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. Last Updated: 07/27/2016

Sea Saga Awash With Vivid Images

Early filmmakers sometimes spoke of working with "molds of light," using the uniquely fluid interplay of illumination and shadow made available by moving pictures to convey moods, sensations, and above all, the sheer wonder inherent in the visible world. It was, as some of the best art is, indirect -- filling the mind with images that could take root, like dreams and memories, in the inner world where we make our meanings.


In such works, the narrative was often secondary -- essential, yes, like the planks of a stage or the typography of a novel -- but not the means by which the artist "spoke." Ridley Scott, the director of "White Squall," the 1996 film now playing at the Americom House of Cinema, seems to stand increasingly in that tradition. Although he has always been a highly visual filmmaker, in such works as "Blade Runner," "Alien," and "Thelma and Louise," his latest movies -- "1492" and now "White Squall" -- depend largely on image to deliver whatever emotional charge they carry.


Although "White Squall" is a much smaller movie than the sprawling, gorgeous mess of "1492," it also relies on two main images for its impact: the sea, and the face of its leading actor. In the earlier movie, it was Gerard Depardieu as Christopher Columbus; here, it is Jeff Bridges as Christopher Sheldon, captain of the school-ship "Albatross." Sheldon is a man of few words -- indeed, the keynote of his character is emotional control -- so Bridges is required to speak volumes through gesture and glance. In the hands of a lesser performer, the role would fall as flat as it was written, but for more than 20 years, since 1971's "The Last Picture Show" until today, Bridges has been one of America's finest screen actors, and he manages to imbue Sheldon with vivid presence.


The film is based on a true story. Sheldon and his wife ran a kind of floating prep school, taking on young men in their last year of high school as a crew to teach them life-lessons about self-reliance and courage (as well as a full range of academic subjects). In 1961, toward the end of what had been a successful sail from the Caribbean to South America and back, the boat was struck by a freak sea-storm known as a white squall and sank within minutes, killing four students and two staff members. Sheldon then faced a disciplinary hearing by the Coast Guard.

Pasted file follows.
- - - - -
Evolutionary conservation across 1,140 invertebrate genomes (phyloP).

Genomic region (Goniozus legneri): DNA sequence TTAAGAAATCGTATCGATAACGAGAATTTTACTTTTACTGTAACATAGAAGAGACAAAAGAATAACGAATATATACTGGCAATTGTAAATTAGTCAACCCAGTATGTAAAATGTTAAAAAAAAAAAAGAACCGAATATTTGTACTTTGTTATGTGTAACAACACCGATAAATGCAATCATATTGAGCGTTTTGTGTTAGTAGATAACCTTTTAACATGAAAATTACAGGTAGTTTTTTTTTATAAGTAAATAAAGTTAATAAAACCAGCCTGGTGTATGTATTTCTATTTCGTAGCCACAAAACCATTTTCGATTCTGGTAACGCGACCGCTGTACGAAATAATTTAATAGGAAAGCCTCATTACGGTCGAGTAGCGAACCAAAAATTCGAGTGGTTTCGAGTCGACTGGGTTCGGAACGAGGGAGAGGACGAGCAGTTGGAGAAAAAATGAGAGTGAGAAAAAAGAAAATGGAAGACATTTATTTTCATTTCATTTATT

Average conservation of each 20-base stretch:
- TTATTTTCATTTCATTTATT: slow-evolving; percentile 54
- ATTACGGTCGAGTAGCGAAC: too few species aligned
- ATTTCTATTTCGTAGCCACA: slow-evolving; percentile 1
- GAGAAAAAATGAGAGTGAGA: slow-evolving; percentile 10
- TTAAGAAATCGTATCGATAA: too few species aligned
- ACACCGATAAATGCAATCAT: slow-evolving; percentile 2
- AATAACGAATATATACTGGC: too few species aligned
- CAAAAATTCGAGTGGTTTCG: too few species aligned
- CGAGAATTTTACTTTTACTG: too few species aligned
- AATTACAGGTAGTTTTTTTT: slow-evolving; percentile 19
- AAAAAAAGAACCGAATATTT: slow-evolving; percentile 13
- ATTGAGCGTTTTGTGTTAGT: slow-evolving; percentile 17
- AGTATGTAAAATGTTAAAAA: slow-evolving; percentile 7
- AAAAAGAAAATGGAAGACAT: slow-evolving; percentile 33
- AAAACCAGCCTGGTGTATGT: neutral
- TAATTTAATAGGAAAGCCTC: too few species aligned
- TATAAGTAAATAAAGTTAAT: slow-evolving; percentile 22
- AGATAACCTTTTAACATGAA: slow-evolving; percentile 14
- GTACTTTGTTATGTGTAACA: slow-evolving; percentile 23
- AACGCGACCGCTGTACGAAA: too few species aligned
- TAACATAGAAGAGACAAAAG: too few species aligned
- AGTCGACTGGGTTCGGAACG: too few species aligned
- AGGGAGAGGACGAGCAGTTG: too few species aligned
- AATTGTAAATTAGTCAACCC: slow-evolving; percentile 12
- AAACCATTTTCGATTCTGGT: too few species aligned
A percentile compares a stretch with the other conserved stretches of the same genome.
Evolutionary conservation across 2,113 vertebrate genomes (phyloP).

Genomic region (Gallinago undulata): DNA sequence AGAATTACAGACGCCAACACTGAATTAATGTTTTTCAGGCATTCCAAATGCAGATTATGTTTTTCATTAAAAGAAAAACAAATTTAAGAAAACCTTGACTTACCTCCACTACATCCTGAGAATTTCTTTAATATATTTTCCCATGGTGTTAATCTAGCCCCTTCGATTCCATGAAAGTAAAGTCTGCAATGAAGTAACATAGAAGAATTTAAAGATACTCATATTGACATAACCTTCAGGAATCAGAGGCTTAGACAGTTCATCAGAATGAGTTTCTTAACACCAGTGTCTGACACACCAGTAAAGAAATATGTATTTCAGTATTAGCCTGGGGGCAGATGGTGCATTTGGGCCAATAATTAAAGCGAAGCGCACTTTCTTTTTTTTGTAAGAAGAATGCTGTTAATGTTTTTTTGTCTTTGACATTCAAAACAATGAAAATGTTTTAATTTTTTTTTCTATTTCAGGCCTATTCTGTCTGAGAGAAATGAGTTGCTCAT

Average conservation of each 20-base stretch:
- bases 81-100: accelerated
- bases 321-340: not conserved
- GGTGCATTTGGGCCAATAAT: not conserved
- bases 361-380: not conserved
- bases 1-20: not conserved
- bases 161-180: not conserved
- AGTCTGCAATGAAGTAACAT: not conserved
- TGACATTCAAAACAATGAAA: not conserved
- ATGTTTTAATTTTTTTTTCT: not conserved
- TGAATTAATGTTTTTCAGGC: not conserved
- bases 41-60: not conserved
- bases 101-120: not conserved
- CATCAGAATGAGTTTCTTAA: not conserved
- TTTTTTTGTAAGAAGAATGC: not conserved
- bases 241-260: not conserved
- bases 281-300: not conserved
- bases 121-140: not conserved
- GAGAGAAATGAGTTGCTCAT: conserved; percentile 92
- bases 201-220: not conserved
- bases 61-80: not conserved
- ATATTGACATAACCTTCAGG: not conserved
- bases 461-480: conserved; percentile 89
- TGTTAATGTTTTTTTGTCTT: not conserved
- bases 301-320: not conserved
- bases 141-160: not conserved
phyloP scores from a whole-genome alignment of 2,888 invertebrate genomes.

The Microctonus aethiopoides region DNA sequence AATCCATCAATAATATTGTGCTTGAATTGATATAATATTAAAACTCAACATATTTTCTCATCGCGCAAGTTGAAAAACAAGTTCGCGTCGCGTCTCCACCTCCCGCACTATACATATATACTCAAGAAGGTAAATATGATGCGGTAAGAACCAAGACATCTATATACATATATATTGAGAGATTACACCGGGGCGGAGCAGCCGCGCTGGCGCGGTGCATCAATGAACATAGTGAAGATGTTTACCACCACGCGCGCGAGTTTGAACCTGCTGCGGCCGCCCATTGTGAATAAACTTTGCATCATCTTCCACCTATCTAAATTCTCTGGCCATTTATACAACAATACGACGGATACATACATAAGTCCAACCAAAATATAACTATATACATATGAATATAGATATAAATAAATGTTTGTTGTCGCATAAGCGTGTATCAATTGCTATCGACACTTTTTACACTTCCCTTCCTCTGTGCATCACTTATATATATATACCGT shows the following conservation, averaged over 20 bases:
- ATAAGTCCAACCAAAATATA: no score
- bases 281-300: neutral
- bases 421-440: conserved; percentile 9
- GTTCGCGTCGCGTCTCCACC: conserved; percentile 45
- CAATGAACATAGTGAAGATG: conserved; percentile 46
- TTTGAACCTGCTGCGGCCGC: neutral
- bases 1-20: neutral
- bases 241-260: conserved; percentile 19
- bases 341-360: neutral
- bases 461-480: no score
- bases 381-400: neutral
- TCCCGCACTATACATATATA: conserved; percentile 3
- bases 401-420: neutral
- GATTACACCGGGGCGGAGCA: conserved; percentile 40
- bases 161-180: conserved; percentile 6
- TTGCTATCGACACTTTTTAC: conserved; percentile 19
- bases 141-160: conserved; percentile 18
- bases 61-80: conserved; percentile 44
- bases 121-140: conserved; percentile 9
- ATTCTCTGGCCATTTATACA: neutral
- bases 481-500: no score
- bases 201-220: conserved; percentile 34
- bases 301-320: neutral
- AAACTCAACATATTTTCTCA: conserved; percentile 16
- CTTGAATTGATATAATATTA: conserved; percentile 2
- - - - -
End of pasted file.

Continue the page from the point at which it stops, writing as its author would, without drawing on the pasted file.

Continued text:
From this fascinating kernel, screenwriter Todd Robinson has, unfortunately, concocted a narrative full of platitudes. Every coming-of-age cliche you might expect is here -- the clueless parents, the crusty mentor, lost virginity, facing fears, etc. -- none of them approached with any particular freshness or insight. The ending of the film is the worst; it's contrived and hokey, and comes close to sinking the whole enterprise -- it got laughs from some in the audience when it should have wrung tearsn


Bridges, however, manages to weather even this with considerable aplomb, and saves the scene almost by sheer force of will. Luckily, he doesn't have to carry the entire film in this way, being helped out by a number of good supporting performances, especially Caroline Goodall as Sheldon's wife, Alice, and John Savage, in fine form as the ship's poetry-spouting first mate. The young actors playing the student crew are all good enough to do what the simplistic script requires of them, but none of them registers an especially memorable performance.


Some of the images Scott creates are memorable, although, with the material he has at hand -- a ship at sea with its sails unfurled, the romantic ports of the Caribbean, a volcanic island in South America -- it would be hard not to produce memorable images. Still, he manages to fashion some of these natural beauties into finely wrought gems of light and motion, particularly in the highly effective storm scene.


"White Squall" will not engage you with any of its characters, except Bridges, and you will probably feel disappointed at the thinness of the story. However, if you approach it as a minor work, not expecting to be deeply moved but instead letting its waves of images wash over you, you may be rewarded with a pleasing couple of hours at the movies.





"White Squall" is now showing at the Radisson-Slavjanskaya's Americom House of Cinema, 2 Berezhkovskaya Nab. Call 941-8747 for showtimes. Nearest metro: Kievskaya.